Anemia in cats can also produce pica. This is a condition whereby there is a reduction in red blood cells. It is possible that the cat seeks to replenish its red blood cells with the necessary building blocks like iron and protein. Other medical conditions that can present with pica include feline diabetes, hyperthyroidism, and gastrointestinal problems. Dental problems like toothache can also make a cat want to chew or eat plastic. This is an attempt to alleviate the pain it is experiencing.
This may sound controversial, but there is growing evidence supporting the role of genetics in feline pica. For instance, wool-sucking is now considered as one of the precursor behaviors to feline pica. This behavior is more common among Birman and Siamese cats. The prevailing school of thought is that Siamese and Birmans are more likely to eat plastics than other breeds of cat.
This is almost similar to the behavior in humans who may bite their nails when stressed. Pica, in this case, is a manifestation of feline anxiety and stress. They eat plastic as a means to spend the negative energy that’s often associated with such a condition.
- Excessive Curiosity
Cats are very curious animals. They are very observant. The first time they encounter plastic, they may have the chance to chew and eat it. They may find it appealing, which can lead to the repetition of the behavior.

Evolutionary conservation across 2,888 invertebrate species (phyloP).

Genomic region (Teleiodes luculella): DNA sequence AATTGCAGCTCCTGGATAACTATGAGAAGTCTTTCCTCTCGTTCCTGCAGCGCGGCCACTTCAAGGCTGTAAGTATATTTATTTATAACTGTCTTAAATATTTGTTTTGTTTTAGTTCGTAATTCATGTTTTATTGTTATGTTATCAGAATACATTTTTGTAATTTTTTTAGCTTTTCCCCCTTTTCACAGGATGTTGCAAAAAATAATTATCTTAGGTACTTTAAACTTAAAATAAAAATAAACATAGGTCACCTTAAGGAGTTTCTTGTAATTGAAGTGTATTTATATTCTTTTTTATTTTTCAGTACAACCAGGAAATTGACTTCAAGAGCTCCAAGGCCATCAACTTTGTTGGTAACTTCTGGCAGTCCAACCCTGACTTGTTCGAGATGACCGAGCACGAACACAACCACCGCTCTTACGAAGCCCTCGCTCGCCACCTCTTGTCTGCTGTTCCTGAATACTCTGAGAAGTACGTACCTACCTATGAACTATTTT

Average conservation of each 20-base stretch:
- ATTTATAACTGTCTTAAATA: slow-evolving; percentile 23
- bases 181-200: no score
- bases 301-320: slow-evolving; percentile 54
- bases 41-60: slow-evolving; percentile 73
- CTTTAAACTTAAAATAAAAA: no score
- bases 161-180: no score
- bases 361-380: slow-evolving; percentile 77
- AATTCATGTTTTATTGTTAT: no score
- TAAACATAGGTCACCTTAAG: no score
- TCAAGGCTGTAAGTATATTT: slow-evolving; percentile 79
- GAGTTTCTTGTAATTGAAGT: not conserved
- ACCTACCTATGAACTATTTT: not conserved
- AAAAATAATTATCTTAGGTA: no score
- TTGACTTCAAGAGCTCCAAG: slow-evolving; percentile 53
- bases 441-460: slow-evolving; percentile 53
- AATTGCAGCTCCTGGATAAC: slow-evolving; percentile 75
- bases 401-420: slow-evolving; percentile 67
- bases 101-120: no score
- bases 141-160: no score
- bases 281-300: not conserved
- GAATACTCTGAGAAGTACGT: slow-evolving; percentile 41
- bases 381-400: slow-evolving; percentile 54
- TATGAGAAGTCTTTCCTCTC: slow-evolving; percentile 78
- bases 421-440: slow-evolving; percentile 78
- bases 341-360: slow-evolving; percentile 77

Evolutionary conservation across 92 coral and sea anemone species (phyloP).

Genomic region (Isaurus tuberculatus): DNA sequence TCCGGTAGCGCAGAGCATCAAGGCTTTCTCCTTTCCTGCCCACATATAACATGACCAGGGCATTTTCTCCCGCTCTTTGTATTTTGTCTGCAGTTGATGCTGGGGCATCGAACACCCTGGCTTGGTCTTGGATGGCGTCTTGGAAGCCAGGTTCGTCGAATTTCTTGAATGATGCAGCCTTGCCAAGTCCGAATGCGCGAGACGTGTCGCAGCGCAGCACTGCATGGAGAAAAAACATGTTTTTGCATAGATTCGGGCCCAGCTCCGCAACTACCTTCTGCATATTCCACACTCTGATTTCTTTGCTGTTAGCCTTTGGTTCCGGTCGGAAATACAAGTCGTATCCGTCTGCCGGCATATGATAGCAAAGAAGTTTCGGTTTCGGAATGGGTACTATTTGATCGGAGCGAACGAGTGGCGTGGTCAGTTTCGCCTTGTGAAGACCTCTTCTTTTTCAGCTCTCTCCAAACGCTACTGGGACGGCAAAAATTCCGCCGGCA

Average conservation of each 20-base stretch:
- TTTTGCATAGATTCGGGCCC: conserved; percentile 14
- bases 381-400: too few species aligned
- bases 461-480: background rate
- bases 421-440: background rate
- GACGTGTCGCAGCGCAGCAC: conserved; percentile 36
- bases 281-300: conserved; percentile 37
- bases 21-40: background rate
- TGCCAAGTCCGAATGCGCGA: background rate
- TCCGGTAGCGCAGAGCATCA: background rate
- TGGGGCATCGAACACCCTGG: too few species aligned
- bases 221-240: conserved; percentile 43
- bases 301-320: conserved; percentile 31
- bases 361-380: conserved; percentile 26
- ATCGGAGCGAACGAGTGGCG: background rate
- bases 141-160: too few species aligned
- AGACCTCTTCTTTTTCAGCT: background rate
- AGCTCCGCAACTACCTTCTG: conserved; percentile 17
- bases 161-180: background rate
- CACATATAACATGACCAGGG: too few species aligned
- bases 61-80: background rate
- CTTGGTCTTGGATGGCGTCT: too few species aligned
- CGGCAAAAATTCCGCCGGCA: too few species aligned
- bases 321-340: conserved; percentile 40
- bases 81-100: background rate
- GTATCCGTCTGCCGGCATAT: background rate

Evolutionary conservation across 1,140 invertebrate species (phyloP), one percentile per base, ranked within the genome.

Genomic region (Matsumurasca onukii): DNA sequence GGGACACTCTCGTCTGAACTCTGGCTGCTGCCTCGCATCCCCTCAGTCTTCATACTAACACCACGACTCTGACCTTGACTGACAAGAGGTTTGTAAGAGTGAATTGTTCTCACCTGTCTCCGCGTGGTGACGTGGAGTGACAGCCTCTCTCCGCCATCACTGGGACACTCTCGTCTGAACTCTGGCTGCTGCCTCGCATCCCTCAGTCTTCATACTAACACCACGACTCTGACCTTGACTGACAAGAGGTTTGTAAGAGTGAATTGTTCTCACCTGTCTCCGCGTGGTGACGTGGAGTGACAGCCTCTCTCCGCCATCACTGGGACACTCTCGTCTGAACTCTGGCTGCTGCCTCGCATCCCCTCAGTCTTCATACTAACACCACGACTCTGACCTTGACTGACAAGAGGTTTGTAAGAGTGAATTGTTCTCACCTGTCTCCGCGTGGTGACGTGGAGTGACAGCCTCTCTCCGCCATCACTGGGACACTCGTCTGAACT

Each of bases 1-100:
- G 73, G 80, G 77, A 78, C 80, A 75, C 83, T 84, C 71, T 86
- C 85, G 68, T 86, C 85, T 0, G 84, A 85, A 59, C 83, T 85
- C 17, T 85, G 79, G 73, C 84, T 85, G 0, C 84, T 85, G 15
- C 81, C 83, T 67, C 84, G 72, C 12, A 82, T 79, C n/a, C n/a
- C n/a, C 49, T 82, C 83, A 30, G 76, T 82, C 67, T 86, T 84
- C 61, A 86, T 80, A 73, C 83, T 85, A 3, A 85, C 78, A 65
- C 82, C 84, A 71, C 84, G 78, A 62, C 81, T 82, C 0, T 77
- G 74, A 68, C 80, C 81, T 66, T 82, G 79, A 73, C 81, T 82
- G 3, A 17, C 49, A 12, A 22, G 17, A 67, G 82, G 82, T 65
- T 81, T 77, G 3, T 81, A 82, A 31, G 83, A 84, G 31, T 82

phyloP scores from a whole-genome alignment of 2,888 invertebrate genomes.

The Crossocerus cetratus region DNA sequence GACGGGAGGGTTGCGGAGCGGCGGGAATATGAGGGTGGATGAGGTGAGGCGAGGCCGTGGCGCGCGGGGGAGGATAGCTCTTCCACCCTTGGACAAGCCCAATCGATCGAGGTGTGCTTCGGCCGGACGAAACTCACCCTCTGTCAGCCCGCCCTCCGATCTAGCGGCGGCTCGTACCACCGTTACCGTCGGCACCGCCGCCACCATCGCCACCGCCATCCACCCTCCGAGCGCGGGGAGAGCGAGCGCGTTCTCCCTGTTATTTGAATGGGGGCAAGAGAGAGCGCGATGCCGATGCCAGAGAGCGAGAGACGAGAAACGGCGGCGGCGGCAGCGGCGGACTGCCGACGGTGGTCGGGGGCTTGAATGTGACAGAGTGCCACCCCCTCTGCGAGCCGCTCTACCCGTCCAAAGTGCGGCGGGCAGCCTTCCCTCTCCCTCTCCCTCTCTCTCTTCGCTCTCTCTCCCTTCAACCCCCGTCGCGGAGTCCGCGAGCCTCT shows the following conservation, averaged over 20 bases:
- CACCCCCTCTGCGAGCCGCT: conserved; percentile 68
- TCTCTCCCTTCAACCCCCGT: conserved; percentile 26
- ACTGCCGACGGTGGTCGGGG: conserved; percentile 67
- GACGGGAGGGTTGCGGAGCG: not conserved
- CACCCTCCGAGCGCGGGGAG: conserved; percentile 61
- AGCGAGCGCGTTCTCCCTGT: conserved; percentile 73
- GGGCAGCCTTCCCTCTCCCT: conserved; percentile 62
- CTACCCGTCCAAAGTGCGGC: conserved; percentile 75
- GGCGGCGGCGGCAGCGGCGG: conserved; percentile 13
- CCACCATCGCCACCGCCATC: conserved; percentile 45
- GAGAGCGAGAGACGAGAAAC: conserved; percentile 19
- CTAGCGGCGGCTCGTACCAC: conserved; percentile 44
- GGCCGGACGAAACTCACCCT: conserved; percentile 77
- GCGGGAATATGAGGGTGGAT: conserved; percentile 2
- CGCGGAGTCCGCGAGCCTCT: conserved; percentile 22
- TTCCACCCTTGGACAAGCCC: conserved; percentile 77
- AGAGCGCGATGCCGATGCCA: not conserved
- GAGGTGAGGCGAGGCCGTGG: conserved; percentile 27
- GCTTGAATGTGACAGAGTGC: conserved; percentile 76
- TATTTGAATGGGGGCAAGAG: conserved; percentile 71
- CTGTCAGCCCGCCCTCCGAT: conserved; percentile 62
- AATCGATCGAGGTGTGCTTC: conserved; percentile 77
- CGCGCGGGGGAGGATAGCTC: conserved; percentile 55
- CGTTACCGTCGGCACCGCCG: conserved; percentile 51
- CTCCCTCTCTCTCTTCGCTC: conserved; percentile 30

It’s possible that cats eat plastic as a way to get your attention. It can also be a way for them to manage feline boredom. In such instances, it’s similar to stress-related pica.
What Pet Parents Can Do
Plastics should never find their way into your pet’s gut. If you have a feline friend that finds plastic more enticing than its regular meal, then here’s what you can do.
- Visit the Vet
It’s important that you make sure your cat doesn’t have any medical condition that may produce pica. A visit to the vet can help you make certain of this. Moreover, the vet can also help you determine the possible reason why your cat eats plastic. This lays the foundation for a more appropriate management plan.